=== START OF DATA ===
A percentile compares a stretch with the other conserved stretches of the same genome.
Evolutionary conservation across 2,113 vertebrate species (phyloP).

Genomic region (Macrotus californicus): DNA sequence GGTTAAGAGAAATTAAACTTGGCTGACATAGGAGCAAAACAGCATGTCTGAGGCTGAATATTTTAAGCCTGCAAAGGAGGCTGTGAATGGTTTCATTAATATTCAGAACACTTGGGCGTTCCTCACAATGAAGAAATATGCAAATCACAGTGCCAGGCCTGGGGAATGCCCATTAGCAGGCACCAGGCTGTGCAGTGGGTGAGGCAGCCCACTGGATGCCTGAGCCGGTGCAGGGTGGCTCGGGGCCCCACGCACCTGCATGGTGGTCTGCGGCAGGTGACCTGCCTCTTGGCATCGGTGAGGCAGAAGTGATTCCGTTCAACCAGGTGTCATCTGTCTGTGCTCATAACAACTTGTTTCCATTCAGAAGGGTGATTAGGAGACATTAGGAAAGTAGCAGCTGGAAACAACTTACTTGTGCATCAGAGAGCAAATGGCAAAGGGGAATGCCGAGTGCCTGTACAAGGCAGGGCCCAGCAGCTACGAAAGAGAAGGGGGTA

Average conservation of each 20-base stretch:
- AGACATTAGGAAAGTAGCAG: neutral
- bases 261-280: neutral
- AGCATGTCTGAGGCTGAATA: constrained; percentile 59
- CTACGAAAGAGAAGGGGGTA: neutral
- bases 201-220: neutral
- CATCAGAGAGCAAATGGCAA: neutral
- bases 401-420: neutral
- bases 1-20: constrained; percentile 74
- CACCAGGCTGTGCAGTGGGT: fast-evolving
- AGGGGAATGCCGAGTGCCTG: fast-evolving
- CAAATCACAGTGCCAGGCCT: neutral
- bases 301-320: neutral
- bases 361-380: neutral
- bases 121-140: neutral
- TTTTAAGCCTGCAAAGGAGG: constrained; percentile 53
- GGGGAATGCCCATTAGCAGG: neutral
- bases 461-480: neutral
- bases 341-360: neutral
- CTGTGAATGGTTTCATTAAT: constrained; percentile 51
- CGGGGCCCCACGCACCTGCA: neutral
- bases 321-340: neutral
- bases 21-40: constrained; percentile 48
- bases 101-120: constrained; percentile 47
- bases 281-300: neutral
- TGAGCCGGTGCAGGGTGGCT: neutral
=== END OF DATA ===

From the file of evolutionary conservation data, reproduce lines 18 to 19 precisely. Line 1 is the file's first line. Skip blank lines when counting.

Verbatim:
- bases 121-140: neutral
- TTTTAAGCCTGCAAAGGAGG: constrained; percentile 53